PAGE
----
I’m not going to comment on the “shipping” angle to this controversy, because frankly, it doesn’t interest me at all, but this romance between Natasha and Bruce is hardly the great love story of our time. That’s alright, I suppose. A romance doesn’t have to be earth shattering to be important to the characters, but it comes with it’s own set of implications. From a Watsonian perspective, I have little trouble with it. Natasha and Bruce are into each other just because they are, they both have agency and honest communication. Fine. Have fun kids. But from a Doylist perspective, this relationship comes with some implications of its own.

For example, why does it have to exist at all? The romance does feel a little shoehorned, and the pairing is a little random. If you wanted Natasha to lament that she’s lost a possible choice she could have made in life, why couldn’t you have used her already established (and, let’s face it, more compelling) platonic relationships with Steve or Bruce. Both of them would be extremely sympathetic. And it would do something for their own characterization too.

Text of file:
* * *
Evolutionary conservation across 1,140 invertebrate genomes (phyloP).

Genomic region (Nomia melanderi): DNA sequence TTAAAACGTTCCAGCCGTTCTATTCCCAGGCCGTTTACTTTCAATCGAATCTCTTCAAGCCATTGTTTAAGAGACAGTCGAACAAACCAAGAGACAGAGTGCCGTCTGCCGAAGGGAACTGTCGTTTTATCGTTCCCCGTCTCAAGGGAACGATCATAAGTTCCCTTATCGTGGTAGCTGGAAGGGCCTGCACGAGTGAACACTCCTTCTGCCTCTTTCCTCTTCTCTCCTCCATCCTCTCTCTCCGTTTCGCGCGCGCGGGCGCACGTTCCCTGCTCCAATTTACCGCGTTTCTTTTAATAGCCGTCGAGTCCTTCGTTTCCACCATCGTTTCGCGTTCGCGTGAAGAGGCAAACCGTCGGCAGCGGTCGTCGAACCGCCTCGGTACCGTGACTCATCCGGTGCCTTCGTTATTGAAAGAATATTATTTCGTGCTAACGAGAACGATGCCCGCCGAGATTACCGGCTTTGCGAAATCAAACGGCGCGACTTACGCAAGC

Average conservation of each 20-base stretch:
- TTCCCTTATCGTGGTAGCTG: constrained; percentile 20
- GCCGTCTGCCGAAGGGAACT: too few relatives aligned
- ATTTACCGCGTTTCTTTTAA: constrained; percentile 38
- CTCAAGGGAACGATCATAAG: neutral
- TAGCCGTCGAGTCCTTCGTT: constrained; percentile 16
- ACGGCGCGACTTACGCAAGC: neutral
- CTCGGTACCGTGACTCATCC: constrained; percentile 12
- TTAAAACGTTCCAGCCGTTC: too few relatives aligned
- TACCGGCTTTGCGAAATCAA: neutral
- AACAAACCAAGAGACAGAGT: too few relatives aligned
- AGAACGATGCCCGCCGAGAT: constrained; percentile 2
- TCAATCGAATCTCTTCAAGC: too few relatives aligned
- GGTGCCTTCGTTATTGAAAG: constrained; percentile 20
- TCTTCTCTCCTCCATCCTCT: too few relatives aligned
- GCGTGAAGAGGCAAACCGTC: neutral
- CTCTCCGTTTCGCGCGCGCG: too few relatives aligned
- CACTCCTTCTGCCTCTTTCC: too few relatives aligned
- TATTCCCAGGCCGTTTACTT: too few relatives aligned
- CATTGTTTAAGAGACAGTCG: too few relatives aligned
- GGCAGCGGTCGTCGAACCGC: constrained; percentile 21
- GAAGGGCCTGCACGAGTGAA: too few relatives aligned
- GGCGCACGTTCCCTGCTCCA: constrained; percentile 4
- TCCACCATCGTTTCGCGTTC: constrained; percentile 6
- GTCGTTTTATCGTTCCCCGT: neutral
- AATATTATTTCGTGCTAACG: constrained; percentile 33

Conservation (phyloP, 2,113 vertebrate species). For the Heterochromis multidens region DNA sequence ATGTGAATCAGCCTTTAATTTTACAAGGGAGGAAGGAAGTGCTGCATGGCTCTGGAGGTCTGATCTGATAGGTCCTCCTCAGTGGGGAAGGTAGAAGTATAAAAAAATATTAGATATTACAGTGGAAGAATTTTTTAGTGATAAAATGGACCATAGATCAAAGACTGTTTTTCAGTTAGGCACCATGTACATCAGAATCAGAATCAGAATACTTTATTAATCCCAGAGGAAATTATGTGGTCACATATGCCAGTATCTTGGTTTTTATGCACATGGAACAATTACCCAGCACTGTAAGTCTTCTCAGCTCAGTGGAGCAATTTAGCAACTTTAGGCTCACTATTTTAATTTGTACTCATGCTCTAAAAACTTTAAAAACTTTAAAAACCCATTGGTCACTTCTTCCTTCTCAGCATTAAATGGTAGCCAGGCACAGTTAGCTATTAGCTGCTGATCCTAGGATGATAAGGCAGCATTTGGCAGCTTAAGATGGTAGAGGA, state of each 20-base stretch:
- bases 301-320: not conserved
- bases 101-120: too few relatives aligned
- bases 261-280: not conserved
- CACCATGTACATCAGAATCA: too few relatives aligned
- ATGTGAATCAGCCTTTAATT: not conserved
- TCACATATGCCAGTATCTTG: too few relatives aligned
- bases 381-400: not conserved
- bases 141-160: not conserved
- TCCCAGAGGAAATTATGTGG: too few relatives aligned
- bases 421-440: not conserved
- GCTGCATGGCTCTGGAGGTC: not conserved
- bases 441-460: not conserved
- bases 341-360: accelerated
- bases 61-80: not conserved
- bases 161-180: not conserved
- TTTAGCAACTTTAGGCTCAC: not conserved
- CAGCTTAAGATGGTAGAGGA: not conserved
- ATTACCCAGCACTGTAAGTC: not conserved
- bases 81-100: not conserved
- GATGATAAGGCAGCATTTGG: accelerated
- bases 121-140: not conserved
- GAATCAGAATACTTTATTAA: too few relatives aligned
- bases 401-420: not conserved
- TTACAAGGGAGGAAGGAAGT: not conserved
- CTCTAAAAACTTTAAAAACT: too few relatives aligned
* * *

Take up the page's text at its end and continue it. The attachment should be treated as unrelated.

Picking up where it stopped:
Natasha is already in severe danger of being a Smurfette, did we have to add that charming tendency to obligatorily pair off the Smurfette as well?

And this is without mentioning that wonderful decision to literally put her on “Soothe the Savage Beast” duty. That’s just… I can’t even.

Then there are also the implications of this given the larger problems with this character in the franchise.

You’ve heard me complain about this before; it’s insane that this character does not have a standalone movie. Both the narrative and the fanbase clearly justify it, but nope. No Black Widow movie. No Black Widow merchandise either.

Have I ever expressed the opinion that I find her back story to be by far the most interesting?

But the greatest crime against this character in the franchise has been it’s complete lack of stability. I have seen her in four movies now, and she has been four different characters in each. More than any other character, she has been shoved into the needs of the plot (and the needs of the male character who got his own movie…) rather than having the plot be build around her character.

It’s not exactly a flattering picture that the only major female character in the MCU has been treated this way. Tony Stark’s characterization has been super consistent, so it’s not like they’re incapable of it, even across multiple writers. The inconsistency isn’t entirely Whedon’s fault, of course, by definition it could only be a quarter his fault, but the fact that he gave the one real romance in the movie to the one substantial female character, and did it in a way that takes nothing from any of her previous incarnations… it’s not flattering.